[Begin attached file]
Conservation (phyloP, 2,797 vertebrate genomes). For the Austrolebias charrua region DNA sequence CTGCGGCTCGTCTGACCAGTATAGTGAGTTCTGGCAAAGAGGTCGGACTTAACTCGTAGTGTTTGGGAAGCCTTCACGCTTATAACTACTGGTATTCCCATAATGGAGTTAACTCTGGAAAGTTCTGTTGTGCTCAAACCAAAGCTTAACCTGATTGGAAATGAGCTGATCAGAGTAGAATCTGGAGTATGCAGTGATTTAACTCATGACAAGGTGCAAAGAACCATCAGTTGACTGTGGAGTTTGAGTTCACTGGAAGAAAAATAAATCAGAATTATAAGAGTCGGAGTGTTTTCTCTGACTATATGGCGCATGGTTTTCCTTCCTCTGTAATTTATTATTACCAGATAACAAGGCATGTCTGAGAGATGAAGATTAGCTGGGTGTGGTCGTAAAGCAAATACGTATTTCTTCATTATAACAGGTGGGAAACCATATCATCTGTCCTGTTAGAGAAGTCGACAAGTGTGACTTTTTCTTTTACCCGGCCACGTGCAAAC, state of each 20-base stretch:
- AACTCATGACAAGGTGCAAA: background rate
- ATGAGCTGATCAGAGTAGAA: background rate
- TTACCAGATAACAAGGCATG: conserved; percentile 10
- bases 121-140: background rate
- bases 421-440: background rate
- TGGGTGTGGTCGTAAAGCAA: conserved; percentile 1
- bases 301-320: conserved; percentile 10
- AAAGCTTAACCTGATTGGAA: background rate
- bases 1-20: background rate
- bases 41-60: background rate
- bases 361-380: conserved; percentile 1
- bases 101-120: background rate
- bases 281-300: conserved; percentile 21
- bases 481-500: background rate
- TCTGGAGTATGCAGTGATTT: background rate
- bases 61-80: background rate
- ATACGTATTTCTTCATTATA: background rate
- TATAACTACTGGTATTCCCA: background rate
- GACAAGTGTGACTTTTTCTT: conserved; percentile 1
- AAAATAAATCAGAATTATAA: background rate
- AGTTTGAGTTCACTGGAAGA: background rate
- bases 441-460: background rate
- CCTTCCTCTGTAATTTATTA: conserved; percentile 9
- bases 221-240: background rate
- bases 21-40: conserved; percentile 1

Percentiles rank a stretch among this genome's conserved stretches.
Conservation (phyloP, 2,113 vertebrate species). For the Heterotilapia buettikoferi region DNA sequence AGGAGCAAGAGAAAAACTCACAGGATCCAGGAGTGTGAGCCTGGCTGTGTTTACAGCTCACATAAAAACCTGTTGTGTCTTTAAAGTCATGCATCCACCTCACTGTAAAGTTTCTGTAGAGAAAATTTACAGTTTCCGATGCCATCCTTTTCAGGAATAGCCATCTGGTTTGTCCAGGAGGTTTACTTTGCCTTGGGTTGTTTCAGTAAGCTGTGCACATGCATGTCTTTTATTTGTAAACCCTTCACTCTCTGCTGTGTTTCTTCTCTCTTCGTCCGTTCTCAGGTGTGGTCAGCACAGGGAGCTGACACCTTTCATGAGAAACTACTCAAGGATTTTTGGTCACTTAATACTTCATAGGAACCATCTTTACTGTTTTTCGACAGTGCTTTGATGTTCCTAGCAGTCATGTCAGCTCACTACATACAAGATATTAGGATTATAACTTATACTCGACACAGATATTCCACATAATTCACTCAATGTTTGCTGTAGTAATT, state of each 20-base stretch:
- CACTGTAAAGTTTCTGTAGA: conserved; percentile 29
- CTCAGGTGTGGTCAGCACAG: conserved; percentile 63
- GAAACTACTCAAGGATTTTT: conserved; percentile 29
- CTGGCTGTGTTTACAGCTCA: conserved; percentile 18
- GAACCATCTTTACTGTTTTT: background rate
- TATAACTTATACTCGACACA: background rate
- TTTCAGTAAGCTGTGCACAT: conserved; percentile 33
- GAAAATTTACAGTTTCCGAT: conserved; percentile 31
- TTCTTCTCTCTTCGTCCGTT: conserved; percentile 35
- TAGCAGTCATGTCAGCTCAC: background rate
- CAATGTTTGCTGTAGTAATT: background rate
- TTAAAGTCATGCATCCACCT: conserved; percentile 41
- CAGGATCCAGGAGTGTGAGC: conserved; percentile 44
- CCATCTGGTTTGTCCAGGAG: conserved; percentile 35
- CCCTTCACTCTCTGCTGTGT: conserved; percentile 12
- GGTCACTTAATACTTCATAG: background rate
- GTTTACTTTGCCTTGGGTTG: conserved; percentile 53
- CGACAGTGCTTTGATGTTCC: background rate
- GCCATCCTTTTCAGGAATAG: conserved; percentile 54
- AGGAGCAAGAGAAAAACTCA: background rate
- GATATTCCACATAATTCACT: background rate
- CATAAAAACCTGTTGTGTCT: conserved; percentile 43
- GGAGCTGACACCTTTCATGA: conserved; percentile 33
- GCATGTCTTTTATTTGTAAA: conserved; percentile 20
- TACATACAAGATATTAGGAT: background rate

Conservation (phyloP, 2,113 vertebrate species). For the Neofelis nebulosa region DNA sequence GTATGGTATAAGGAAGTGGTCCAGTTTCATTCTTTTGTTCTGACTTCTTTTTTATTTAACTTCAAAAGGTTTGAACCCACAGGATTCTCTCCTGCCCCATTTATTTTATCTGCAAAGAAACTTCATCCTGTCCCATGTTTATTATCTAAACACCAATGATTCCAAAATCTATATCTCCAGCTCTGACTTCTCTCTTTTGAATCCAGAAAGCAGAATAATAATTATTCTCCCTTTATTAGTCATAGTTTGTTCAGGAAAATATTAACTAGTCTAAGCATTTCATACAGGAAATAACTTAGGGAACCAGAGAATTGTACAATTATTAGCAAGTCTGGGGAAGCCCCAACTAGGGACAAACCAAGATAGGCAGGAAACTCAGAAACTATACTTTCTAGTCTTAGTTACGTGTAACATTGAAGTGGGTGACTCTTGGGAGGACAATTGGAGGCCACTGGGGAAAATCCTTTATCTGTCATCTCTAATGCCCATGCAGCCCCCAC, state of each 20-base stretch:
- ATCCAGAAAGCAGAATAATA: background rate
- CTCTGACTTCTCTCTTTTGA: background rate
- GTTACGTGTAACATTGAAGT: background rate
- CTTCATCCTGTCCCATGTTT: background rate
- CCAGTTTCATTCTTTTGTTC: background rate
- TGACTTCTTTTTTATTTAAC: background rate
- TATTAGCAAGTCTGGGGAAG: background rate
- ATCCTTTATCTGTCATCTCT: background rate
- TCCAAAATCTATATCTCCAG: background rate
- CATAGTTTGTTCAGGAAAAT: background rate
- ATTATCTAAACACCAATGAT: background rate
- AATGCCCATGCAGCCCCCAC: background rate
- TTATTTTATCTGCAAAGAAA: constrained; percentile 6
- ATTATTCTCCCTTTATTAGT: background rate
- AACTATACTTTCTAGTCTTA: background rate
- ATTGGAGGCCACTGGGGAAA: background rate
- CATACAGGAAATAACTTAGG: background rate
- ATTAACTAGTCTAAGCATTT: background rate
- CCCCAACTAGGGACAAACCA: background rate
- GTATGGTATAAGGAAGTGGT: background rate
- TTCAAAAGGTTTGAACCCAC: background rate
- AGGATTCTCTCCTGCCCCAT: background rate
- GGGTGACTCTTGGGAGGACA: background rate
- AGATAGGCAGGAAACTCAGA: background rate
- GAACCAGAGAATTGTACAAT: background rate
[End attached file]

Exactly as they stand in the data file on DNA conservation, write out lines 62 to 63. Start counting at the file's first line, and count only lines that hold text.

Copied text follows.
- ATCCTTTATCTGTCATCTCT: background rate
- TCCAAAATCTATATCTCCAG: background rate